The clinical trial may be conducted on a randomized basis. In this situation, the patients undergoing the trial are divided into two groups. One is the control group, and the other is the group that is being treated.

The concept of a clinical trial

Before being introduced to the market, each drug or form of therapy goes through the stage of clinical trials. This type of actions aim to determine whether the preparation tested in laboratory conditions has a proper effect on people suffering from a given disease.

These types of tests are carried out by qualified persons who have undergone medical research courses and have the knowledge necessary to ensure safety to those participating in the trial. This is the basic condition set for the organizers of clinical trials – above all, trials must be safe for participants. Although the people who undergo treatment as part of the clinical trial sign documents saying that they are aware of the risks, a team of experienced specialists still supervises the well-being of the participants of the trial.

What is a control group?

For the trial to be carried out in a way that allows for an actual answer to the question of whether a given drug works, it is necessary to create two groups of patients: people who receive the drug that is the subject of a given clinical trial and a control group, that is, people who under the same conditions receive a placebo or known and proven drugs for a given disease.


Importantly, patients are assigned to groups on a random basis, and their leaders – and the subjects themselves – have no idea whether they are receiving the treatment subject to the clinical trial or just a placebo. This type of action has scientifically proven effectiveness and allows maintaining an objective and reliable assessment of all issues related to a given preparation or form of therapy.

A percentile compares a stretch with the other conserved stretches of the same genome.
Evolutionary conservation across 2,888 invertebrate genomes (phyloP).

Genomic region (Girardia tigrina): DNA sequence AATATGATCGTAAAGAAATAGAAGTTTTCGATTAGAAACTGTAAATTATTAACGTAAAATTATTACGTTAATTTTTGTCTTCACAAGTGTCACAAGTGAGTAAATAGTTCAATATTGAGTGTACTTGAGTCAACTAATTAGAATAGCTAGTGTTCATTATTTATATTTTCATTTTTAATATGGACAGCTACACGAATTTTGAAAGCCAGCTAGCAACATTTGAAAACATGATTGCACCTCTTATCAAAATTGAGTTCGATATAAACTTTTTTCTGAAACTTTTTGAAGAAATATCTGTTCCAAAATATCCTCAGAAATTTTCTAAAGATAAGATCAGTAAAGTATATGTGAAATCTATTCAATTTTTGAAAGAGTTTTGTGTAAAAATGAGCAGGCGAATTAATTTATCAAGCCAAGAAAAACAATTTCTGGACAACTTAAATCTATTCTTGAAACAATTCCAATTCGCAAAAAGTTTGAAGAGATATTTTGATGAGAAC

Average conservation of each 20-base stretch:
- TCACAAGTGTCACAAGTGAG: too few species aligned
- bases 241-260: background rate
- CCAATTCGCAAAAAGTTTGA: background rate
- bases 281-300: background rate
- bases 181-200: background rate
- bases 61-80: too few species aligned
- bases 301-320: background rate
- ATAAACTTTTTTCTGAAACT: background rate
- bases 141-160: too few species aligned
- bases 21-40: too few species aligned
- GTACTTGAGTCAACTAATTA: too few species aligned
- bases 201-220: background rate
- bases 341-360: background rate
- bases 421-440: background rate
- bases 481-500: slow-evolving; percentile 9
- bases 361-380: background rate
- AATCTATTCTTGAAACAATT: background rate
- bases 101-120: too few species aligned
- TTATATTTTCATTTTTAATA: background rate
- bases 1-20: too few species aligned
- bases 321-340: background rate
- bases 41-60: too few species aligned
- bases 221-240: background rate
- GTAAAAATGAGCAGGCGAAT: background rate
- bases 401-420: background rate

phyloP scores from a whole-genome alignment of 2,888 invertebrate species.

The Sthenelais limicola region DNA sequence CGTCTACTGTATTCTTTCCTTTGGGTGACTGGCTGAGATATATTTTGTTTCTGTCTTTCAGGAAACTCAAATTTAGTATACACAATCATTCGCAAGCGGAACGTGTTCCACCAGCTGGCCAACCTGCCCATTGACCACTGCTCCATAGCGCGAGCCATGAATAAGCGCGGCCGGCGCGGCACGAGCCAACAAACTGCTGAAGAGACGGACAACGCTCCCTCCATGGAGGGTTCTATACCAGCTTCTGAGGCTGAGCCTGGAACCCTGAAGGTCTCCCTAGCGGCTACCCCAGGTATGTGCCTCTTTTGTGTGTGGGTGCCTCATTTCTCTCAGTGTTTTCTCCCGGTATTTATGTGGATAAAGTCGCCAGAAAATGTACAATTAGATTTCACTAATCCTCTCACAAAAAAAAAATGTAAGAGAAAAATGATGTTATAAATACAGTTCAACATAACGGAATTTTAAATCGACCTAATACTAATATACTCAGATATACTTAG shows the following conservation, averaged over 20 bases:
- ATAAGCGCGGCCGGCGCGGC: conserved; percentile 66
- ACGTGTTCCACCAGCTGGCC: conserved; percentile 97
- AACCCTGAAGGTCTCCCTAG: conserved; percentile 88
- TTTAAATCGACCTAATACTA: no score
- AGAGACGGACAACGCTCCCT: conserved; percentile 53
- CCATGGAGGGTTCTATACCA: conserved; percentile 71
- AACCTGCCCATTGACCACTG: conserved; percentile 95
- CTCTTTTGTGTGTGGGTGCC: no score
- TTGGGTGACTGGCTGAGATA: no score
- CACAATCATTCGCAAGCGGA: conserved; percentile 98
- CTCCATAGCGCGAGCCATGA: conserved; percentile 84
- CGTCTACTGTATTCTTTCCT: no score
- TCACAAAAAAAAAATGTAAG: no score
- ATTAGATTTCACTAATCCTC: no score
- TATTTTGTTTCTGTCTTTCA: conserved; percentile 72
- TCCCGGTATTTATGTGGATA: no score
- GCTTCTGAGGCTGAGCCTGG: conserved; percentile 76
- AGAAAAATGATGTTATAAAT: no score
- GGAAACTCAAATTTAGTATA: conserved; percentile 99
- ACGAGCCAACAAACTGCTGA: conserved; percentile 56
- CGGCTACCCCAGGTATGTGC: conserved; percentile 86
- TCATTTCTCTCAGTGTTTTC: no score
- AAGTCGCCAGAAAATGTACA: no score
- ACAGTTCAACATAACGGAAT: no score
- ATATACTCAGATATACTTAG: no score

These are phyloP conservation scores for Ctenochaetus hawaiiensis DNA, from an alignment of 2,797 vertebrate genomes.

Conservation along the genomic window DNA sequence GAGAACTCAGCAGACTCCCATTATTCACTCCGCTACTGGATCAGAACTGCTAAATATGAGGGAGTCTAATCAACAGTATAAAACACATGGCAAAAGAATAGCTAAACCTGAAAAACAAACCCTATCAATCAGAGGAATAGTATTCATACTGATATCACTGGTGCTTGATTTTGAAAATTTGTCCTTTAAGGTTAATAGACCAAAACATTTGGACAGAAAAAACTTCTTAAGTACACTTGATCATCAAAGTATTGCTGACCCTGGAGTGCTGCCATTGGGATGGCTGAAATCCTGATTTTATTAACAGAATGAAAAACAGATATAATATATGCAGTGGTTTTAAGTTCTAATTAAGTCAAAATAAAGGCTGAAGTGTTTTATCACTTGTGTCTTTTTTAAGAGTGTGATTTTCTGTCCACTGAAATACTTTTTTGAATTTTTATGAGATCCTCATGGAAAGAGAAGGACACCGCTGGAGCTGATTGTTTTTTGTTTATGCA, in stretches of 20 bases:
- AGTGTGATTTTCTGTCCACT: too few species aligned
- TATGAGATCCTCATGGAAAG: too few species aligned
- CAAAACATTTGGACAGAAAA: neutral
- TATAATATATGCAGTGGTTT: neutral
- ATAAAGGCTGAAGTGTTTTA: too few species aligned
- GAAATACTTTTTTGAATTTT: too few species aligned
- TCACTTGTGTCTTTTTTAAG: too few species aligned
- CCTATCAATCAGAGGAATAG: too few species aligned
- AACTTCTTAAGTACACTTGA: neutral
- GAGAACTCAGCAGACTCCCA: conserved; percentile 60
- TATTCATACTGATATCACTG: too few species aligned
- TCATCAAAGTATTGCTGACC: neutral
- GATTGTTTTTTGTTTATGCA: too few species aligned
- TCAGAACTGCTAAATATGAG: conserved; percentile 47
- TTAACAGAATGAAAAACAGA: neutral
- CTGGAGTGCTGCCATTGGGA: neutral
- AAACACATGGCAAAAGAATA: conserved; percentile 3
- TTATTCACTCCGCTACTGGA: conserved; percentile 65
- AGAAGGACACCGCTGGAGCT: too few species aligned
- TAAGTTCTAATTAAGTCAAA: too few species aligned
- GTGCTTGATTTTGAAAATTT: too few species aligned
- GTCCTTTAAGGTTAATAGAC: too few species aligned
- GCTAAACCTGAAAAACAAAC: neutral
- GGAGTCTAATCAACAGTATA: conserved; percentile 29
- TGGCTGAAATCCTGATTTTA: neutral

Why are control groups created?

The control group in the clinical trial plays a vital role in the objective assessment of the product’s effectiveness. Since some respondents do not receive the tested therapy, it is possible to actually check its effectiveness and assess if it is better than the forms of therapy already available on the market. It also allows for an assessment of any slowdown in disease progression by comparing the data for both groups – both those receiving treatment and those taking a placebo.

Obtaining this kind of knowledge increases the objectivity of the trial. It is worth remembering that people who have already been refused other forms of treatment or suffer from diseases for which there is no effective therapy yet often apply to participate in clinical trials. Such patients usually treat their participation in a clinical trial as a last chance, which means they approach this type of therapy with high hopes. This, in turn, can lead to the false impression that the trial is having positive results when, in fact, the therapy is ineffective.